• ITVI.USA
    13,683.230
    2,931.500
    27.3%
  • OTLT.USA
    2.949
    -0.056
    -1.9%
  • OTRI.USA
    19.680
    -0.650
    -3.2%
  • OTVI.USA
    13,646.340
    2,945.470
    27.5%
  • TSTOPVRPM.ATLPHL
    2.960
    0.380
    14.7%
  • TSTOPVRPM.CHIATL
    3.710
    0.160
    4.5%
  • TSTOPVRPM.DALLAX
    1.290
    -0.010
    -0.8%
  • TSTOPVRPM.LAXDAL
    3.720
    0.010
    0.3%
  • TSTOPVRPM.PHLCHI
    2.240
    0.100
    4.7%
  • TSTOPVRPM.LAXSEA
    4.160
    0.060
    1.5%
  • WAIT.USA
    132.000
    -5.000
    -3.6%
  • ITVI.USA
    13,683.230
    2,931.500
    27.3%
  • OTLT.USA
    2.949
    -0.056
    -1.9%
  • OTRI.USA
    19.680
    -0.650
    -3.2%
  • OTVI.USA
    13,646.340
    2,945.470
    27.5%
  • TSTOPVRPM.ATLPHL
    2.960
    0.380
    14.7%
  • TSTOPVRPM.CHIATL
    3.710
    0.160
    4.5%
  • TSTOPVRPM.DALLAX
    1.290
    -0.010
    -0.8%
  • TSTOPVRPM.LAXDAL
    3.720
    0.010
    0.3%
  • TSTOPVRPM.PHLCHI
    2.240
    0.100
    4.7%
  • TSTOPVRPM.LAXSEA
    4.160
    0.060
    1.5%
  • WAIT.USA
    132.000
    -5.000
    -3.6%
Chart of the Week

Panama spread hits all-time high as shippers flee to east coast

Container spot rates jump 23% from China to the east coast

Chart of the Week: Freightos Baltic Index – China to North America West, China to North America East, Panama Spread  SONAR: FBXD.CNAW, FBXD.CNAE, FBXD.PANA

Spot rates for shipping 40-foot containers from China to the North American east coast jumped 23% this past week, pushing the cost over $9,000 for the first time since the index was created. The big takeaway here is that capacity is probably tapped out into the west.  

The Freightos Baltic Exchange Daily Index (FBXD) measures the average spot rates from China to the North American east and west coasts in the chart. The difference between the two rates — called the Panama Spread (FBXD.PANA) — gets its name from the canal most of the ships traverse to get to the eastern ports.The Panama Spread rarely gets above $1,500; this week it is close to $3,000.  

The sharp increase in the rate differential was caused by the disproportionate rise of the price for shipping containers to the east coast ports compared to the west coast. Rates increased as well to the west last week, but by a much smaller amount — only 10%. 

Shipping freight into the ports of Long Beach and Los Angeles is traditionally the fastest way of getting goods from China into the U.S. Most of those goods either hopped onto the rail or were transloaded into a warehouse in pre-pandemic times. 

With demand continuing to make it difficult for companies to restore their inventory levels, a lot of the freight is bypassing the stop at the western warehouses and transloading to a domestic intermodal container or a 53-foot trailer to move inland via truck. Conditions in both of these modes support the idea that the limit has been reached on the amount of freight that can be handled from the west.

Intermodal spot rates are showing a cost around $11,000 to ship containers by rail from Los Angeles to New Jersey when in June of 2019 it cost around $3,200. Keep in mind these are spot rates and represent the most volatile sample of shipment rates, but are representative of the underlying market conditions.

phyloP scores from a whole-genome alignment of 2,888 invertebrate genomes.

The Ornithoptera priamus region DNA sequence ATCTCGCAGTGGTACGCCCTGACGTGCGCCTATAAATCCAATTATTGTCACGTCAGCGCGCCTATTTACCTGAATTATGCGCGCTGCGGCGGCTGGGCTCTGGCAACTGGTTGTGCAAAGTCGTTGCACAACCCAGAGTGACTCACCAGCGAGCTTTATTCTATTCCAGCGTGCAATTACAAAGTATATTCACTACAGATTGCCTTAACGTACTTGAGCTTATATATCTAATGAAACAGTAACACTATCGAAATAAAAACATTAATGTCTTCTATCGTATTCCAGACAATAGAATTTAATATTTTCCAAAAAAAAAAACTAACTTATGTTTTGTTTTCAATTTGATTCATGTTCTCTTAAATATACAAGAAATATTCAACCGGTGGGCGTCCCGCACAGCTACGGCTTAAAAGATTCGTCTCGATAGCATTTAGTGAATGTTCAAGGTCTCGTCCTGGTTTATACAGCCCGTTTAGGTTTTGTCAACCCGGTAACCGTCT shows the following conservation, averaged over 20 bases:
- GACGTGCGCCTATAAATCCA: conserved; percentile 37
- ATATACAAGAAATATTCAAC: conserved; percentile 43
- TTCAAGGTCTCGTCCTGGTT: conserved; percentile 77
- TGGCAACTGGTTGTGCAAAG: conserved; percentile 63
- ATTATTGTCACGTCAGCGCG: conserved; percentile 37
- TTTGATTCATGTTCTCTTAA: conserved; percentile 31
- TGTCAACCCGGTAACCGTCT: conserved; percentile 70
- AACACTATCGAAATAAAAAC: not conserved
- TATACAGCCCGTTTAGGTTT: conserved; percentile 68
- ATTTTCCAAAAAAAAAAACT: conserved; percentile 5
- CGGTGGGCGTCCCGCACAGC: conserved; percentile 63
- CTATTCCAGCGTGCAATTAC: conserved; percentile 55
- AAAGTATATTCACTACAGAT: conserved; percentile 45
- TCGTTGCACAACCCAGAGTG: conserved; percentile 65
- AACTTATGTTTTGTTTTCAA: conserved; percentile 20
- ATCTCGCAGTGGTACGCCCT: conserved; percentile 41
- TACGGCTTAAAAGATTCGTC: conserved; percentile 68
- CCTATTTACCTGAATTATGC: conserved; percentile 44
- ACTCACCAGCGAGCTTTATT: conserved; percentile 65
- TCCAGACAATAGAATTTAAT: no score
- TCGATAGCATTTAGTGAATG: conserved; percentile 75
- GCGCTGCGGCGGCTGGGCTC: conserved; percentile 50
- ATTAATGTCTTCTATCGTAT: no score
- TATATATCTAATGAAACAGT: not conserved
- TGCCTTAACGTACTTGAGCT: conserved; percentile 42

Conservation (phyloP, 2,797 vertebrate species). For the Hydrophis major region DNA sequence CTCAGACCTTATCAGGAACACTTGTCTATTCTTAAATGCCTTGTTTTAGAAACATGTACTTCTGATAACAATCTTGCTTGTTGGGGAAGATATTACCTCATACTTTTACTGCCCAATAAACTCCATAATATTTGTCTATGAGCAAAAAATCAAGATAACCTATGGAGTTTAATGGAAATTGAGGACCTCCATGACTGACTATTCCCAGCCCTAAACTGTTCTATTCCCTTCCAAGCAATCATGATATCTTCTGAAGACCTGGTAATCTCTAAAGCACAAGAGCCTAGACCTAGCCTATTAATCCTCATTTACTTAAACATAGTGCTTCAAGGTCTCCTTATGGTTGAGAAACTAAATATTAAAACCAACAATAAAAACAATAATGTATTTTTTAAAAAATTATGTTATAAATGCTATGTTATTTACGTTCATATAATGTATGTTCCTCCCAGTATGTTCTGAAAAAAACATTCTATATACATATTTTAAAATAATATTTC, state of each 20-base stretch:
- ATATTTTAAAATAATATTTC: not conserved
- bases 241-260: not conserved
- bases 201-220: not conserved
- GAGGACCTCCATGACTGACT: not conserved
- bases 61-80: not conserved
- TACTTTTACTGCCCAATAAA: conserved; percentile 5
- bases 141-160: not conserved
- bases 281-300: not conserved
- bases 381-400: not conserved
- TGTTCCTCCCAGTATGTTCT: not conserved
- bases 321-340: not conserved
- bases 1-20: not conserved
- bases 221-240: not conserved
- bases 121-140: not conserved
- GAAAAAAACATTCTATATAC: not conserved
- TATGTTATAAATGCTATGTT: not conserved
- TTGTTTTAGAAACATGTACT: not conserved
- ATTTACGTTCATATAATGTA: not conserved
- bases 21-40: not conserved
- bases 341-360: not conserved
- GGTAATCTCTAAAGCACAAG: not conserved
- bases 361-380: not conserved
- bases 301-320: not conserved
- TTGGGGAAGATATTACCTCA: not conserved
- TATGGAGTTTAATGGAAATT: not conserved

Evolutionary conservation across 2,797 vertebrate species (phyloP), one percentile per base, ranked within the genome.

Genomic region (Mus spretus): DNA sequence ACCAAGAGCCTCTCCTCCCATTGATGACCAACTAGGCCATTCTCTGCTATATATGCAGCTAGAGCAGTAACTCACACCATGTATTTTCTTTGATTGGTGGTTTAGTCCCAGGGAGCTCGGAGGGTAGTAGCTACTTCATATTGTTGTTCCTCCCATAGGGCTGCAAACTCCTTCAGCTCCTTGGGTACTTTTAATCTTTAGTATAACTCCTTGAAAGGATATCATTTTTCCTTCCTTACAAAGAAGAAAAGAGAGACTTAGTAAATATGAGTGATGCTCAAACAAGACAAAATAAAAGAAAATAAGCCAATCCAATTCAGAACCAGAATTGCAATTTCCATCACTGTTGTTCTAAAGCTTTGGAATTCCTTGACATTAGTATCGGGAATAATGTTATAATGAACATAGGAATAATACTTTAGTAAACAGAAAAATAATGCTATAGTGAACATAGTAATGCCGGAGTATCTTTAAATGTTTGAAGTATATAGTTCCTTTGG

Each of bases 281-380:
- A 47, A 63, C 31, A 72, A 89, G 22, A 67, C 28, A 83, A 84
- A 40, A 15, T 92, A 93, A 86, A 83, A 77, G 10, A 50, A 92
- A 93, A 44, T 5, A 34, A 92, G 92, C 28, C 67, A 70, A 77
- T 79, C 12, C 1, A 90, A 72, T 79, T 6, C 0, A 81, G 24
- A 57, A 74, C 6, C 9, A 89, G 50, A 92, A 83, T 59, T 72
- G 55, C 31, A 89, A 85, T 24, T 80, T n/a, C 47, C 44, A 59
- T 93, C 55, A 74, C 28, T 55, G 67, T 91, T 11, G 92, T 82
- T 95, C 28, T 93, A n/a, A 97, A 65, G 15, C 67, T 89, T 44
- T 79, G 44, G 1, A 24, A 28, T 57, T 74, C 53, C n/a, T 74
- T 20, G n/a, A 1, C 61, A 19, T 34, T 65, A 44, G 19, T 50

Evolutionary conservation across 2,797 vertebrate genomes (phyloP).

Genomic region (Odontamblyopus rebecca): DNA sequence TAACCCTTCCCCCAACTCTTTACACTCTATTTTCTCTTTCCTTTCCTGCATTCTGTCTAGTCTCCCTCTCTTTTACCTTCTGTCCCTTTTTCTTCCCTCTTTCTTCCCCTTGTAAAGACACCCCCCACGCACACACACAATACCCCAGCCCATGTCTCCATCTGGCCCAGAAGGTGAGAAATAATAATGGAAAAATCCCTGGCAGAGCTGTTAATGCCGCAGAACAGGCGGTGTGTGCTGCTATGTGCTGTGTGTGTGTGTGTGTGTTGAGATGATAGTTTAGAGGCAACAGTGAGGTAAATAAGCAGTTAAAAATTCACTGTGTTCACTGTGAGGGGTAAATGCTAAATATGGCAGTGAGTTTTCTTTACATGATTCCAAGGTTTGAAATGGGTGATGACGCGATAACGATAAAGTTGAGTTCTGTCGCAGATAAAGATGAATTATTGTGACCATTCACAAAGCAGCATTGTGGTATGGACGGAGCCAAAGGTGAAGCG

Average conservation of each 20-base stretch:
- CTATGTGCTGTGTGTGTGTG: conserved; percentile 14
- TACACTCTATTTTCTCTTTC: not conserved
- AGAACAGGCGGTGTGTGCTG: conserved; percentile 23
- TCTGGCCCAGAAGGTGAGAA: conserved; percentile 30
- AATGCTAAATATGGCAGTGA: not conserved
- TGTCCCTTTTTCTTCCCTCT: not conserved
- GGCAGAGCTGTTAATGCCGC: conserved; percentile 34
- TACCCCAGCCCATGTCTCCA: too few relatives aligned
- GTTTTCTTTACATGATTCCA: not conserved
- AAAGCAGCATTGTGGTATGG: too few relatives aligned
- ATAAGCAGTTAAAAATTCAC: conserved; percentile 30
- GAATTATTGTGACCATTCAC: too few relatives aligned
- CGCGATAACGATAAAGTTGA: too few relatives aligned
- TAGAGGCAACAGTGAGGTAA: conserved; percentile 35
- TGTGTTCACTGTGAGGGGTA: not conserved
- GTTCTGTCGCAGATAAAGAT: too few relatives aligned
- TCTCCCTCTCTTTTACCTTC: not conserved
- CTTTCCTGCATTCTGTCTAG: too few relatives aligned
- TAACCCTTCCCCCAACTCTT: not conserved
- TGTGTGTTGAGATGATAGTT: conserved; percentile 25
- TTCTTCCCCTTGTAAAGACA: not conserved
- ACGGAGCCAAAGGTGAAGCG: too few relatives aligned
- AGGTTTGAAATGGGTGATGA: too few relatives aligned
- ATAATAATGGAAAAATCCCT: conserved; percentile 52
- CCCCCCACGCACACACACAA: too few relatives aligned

Intermodal spot rates from Los Angeles to New Jersey are spiking as capacity dries up off the West Coast once again. Chart: SONAR – Intermodal spot rate from Los Angeles to Kearney.

Trucking capacity has seen some easing over the past few months as national tender rejection rates have slowly receded, but remain historically high. Rejection rates for loads moving more than 800 miles originating in Los Angeles increased back to just below 30% last week. 

Tender rejection rates for longhaul loads from Los Angeles have not settled as much as others. Chart: SONAR – Longhaul Outbound Tender Reject Index for Los Angeles

The moral of the story is that shippers are still struggling to find a way to get freight into the country and the downstream effects are far from over. The effects of the west coast congestion have already been felt in port markets like Savannah, Georgia, and Houston, which both had record import volumes earlier in the year as shippers attempted to bypass the west coast problems. The unexpected flow of freight led to extreme shortfalls in capacity in both markets. The closer we get to the fourth quarter, these events may become more numerous. 

About the Chart of the Week

The FreightWaves Chart of the Week is a chart selection from SONAR that provides an interesting data point to describe the state of the freight markets. A chart is chosen from thousands of potential charts on SONAR to help participants visualize the freight market in real time. Each week a Market Expert will post a chart, along with commentary, live on the front page. After that, the Chart of the Week will be archived on FreightWaves.com for future reference.

SONAR aggregates data from hundreds of sources, presenting the data in charts and maps and providing commentary on what freight market experts want to know about the industry in real time.

The FreightWaves data science and product teams are releasing new data sets each week and enhancing the client experience.

To request a SONAR demo, click here.

Zach Strickland, FW Market Expert & Market Analyst

Zach Strickland, the “Sultan of SONAR,” curates the weekly market update. Zach is also one of FreightWaves’ Market Experts. With a degree in Finance, Strickland spent the early part of his career in banking before transitioning to transportation in various roles and segments, such as truckload and LTL. He has over 13 years of transportation experience, specializing in data, pricing, and analytics.

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